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I grew up thinking I hated country because I lived in a small farming town where most people listened to it. So it represented the dominant narrow minded attitude of that area which I couldn't stand. But what I didn't realize was that I already liked country. My parents have always listened to NPR, which often focuses on celtic,folk and bluegrass music. I didn't realize at the time that the modern country I thought I couldn't stand was rooted in these types of music. As I got older I gradually began to experiment with listening to bands that had a strong roots influence. I can now say that country music is one of my favorite genres. I even like some of the popular groups such as Alison Krauss and Union Station, and the Dixie Chicks. But I mostly listen to less well known bluegrass and folk groups.

I think the reason why I like it is that it's easy to listen to and sing, and often very beautiful, especially the harmonies. And it covers subjects that are close to everyone's heart. It's not hard to find a country song to describe what you are feeling or going through. And especially in the case of bluegrass, some of the instrumentals are amazingly complex and interesting. Some of the most talented musicians in the world play bluegrass I believe.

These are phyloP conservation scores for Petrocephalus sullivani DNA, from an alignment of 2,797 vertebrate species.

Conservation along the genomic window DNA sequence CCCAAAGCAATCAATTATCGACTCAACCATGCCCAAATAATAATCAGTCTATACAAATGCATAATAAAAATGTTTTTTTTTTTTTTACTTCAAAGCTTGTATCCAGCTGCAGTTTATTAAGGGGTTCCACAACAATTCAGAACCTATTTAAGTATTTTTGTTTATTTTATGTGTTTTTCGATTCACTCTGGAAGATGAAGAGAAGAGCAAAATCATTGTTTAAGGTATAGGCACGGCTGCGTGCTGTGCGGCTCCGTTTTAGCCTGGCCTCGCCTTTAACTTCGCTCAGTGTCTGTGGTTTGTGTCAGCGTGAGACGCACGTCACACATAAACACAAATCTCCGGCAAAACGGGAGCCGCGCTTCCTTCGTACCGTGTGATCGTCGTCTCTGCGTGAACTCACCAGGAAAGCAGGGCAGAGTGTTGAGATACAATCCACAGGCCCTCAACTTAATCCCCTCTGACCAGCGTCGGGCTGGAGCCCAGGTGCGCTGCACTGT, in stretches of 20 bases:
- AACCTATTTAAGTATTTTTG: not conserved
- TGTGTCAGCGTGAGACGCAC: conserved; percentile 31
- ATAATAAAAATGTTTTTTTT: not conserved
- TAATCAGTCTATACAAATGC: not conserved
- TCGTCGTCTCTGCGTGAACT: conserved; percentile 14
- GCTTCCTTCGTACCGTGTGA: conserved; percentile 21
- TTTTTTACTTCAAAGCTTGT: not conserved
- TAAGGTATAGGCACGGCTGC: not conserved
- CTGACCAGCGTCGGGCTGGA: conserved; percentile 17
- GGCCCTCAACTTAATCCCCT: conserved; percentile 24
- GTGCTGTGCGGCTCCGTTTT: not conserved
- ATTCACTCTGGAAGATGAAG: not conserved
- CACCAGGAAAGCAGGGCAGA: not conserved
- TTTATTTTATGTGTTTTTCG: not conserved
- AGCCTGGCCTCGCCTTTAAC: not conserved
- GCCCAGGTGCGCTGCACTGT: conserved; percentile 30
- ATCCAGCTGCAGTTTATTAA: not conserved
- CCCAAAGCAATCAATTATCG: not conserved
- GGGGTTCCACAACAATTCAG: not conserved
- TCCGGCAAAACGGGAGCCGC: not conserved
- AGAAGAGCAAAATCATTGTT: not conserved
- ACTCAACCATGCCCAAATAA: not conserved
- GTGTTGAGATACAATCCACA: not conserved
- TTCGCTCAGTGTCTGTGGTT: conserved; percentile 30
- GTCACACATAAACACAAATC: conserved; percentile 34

To all you who think modern country is crap because of what you hear on the radio, click a few of these links. This is modern country, but it's not pop.

YouTube - Nickel Creek - Reasons Why

YouTube - The Wailin' Jennys - The Parting Glass

YouTube - The Be Good Tanyas - The Littlest Birds

YouTube - You Will Be My Ain True Love

And to you from the UK who were talking about how it's hard to get into country, American country roots music can be traced directly back to the folk music of England, Scotland, and Ireland. You can hear that influence in a lot of bluegrass.

Last edited by Pianogirl75; 03-03-2009 at 01:39 PM.
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Old 03-05-2009, 06:22 PM   #190 (permalink)
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Hi to everyone!
I am Pat Zill, and you can find some of my songs on youtube - pat zill
Im sure some of you might know about me and my songs, like "pick me up on your way down", "the keys in the mailbox"